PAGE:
Whether you're drinking away your sorrows or celebrating with a few bubbles could determine how much you're willing to pay for your grog.
New research has found people in a better mood are willing to shell out more for wine.
Participants in the Australian study were given four different Shiraz wines of varying quality. Some they drank at home, some in the lab, and the rest in a restaurant setting.
When people had the wine in the restaurant they were more likely to report enjoying it, regardless of its quality, compared to having it at home and in the lab.
And while it didn't mask the bad taste of poor-quality wine, being in a better mood made it easier to drink nonetheless.
"Participants' mood before tasting the wines had a strong influence on consecutive product-evoked emotion ratings, but only weak influence on liking ratings," the study, published in Food Research International, found.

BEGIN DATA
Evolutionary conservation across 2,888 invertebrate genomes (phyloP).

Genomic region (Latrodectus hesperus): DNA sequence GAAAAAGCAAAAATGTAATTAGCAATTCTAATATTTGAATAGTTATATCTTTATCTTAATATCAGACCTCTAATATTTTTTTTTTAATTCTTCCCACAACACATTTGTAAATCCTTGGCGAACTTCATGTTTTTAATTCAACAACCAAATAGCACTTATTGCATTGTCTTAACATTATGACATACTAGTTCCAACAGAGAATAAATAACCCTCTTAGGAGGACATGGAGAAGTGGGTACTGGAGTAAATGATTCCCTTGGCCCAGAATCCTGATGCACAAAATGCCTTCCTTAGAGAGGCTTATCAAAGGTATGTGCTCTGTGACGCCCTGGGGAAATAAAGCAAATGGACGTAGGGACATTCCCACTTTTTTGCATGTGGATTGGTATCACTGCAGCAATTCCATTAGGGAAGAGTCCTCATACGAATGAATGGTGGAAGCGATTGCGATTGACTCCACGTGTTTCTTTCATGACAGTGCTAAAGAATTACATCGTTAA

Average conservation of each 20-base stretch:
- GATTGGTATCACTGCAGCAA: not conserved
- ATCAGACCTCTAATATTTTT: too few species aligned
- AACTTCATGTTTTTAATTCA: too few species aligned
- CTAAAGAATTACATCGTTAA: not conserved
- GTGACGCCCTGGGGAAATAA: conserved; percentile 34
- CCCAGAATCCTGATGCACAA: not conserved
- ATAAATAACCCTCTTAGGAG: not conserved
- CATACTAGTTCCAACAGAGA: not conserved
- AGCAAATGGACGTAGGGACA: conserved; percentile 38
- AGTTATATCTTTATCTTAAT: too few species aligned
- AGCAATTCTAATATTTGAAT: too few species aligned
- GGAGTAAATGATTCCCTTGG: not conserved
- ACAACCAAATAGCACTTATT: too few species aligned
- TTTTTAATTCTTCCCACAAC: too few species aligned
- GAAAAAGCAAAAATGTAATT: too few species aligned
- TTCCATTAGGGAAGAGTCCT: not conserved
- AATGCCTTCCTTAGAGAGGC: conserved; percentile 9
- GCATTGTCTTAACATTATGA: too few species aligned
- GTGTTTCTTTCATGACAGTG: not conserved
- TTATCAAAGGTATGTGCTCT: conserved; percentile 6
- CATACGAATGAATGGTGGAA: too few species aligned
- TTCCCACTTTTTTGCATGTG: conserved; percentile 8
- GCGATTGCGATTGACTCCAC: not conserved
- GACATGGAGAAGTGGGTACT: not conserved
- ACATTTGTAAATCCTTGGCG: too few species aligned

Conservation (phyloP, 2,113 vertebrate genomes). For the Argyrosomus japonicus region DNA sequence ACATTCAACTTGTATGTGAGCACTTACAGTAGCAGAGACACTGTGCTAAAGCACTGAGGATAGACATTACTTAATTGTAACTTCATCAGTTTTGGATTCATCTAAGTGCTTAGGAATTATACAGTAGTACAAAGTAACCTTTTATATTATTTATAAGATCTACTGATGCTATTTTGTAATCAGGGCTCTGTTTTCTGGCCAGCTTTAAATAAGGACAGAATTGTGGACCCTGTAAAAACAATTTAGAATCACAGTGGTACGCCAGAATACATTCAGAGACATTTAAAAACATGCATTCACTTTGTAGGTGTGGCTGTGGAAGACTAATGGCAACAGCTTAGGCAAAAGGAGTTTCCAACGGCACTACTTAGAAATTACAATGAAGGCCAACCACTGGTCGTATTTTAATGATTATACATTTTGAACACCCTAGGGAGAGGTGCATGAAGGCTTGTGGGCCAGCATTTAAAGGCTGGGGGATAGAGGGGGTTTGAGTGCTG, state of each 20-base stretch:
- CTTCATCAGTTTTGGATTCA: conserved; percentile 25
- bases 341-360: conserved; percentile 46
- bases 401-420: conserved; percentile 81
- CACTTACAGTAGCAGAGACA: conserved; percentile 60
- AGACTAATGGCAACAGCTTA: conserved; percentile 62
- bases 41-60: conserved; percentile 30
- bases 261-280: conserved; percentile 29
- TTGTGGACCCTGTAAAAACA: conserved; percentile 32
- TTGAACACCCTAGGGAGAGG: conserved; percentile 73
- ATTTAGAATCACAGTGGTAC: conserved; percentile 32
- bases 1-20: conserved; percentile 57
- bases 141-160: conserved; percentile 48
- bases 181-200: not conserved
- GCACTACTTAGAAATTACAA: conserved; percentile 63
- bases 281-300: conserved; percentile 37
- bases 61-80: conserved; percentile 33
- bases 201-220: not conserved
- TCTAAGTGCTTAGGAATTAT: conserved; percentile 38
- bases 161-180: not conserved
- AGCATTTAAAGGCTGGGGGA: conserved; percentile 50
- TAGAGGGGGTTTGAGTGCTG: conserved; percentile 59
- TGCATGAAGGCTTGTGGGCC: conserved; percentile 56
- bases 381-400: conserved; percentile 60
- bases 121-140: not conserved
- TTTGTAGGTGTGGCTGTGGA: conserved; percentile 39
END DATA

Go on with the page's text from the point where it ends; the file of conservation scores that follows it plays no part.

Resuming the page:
"In fact, peoples' emotional responses to wine directly influenced how much they wanted to pay for it."
Being in a better mood made people more willing to pay "significantly more".
"Be careful if you're feeling content, enthusiastic, optimistic or passionate," the University of Adelaide scientists warn. "Research suggests you'll want to pay more than your discontented drinking companions."
The research was funded by Wine Australia, seeking to find out how to better market its product, and the Australian government.